This one will make you wonder if the government is trying to come up with create ways to pull in a little extra revenue. And, with the FCC planning to hike fees on broadcasters, COVID-19 raging across the country and radio getting hit hard by a severe ad revenue decline, it’s a head-scratcher.
The FCC says Townsquare’s KSII-FM in El Paso violated the Commission’s contest rule by failing to timely award a prize. The incident dates back to March 24, 2017 when the Commission received a complaint from a KSII listener who won tickets to see Elton John. The listener alleged that on November 22, 2016, he was the winning caller during a contest for the concert tickets, but despite repeatedly calling the station to attempt to claim the prize, the station failed to award him the tickets.
The listener states that when he won the contest, a station employee took his information but informed him that the tickets were not yet available and instructed him to call back after the new year. The listener said he called again in January and February, but was told that the tickets still were not available and that the station would contact him when they were. The listener went on to say that he called again about the tickets on March 6, 2017, and a station employee told him that the station would contact him on March 7, 2017. As of March 24, 2017, he had not heard back and filed the complaint stated he felt “played and deceived.”
In response Townsquare told the Commission it failed to award the tickets due to “human error,” but not a willful intent to defraud or deceive, “as evidenced by the fact that four other…winners received their prizes.” The company also told the Commission it was unaware of any issue with the Elton John contest until it received the letter from the agency. Townsquare then contacted the listener and tried to make the situation right by offering him free tickets to Elton John in Las Vegas with free airline and hotel accommodations.”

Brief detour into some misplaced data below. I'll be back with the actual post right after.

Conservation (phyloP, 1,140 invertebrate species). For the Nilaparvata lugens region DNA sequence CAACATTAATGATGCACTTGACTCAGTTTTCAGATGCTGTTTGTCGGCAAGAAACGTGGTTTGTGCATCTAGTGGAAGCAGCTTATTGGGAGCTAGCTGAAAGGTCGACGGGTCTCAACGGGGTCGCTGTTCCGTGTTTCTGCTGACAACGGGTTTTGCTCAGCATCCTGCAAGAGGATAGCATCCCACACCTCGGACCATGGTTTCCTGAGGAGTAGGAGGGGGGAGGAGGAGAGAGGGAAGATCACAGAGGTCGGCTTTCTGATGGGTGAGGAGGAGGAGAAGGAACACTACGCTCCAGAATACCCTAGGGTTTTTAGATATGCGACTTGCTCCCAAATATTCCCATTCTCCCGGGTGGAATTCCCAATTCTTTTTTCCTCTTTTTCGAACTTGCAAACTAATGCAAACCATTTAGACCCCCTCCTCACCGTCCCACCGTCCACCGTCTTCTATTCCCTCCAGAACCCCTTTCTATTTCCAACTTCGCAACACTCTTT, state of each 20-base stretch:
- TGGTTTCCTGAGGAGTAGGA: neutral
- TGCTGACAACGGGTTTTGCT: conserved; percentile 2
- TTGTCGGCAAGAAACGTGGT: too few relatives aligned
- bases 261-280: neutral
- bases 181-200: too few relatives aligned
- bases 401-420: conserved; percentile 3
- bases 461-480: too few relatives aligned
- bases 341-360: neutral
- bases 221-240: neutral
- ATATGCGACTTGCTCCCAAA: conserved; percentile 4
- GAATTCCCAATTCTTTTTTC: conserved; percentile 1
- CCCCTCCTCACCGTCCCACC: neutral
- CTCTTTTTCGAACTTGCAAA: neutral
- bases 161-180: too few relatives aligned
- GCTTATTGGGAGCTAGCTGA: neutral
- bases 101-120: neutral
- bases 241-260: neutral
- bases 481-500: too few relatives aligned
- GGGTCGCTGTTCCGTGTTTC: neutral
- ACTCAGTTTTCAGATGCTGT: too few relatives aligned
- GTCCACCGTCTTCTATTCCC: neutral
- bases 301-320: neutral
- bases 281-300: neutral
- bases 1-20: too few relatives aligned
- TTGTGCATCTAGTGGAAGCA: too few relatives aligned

The Commission decided that wasn’t good enough and the unreasonable delay in awarding the prize constitutes a failure to conduct the contest as announced. And, providing the listener with the Las Vegas tickets, hotel and airfare does not negate the liability for failing to comply with the rule.
The Commission can fine a station a maximum of $4,000 for the contest rule violation. It can increase the fine if there’s a history of violations at the station. There were no other violations at KSII. The Commission can also increase the fine based on other company violations. Well, Townsquare owns over 300 radio stations all over the country. So the Commission found an unnamed Townsquare AM station that was caught operating outside its authorized hours, back in 2012, and from that the Commission determined Townsquare had a history of violations and found a way to add on another $2,000 to the fine.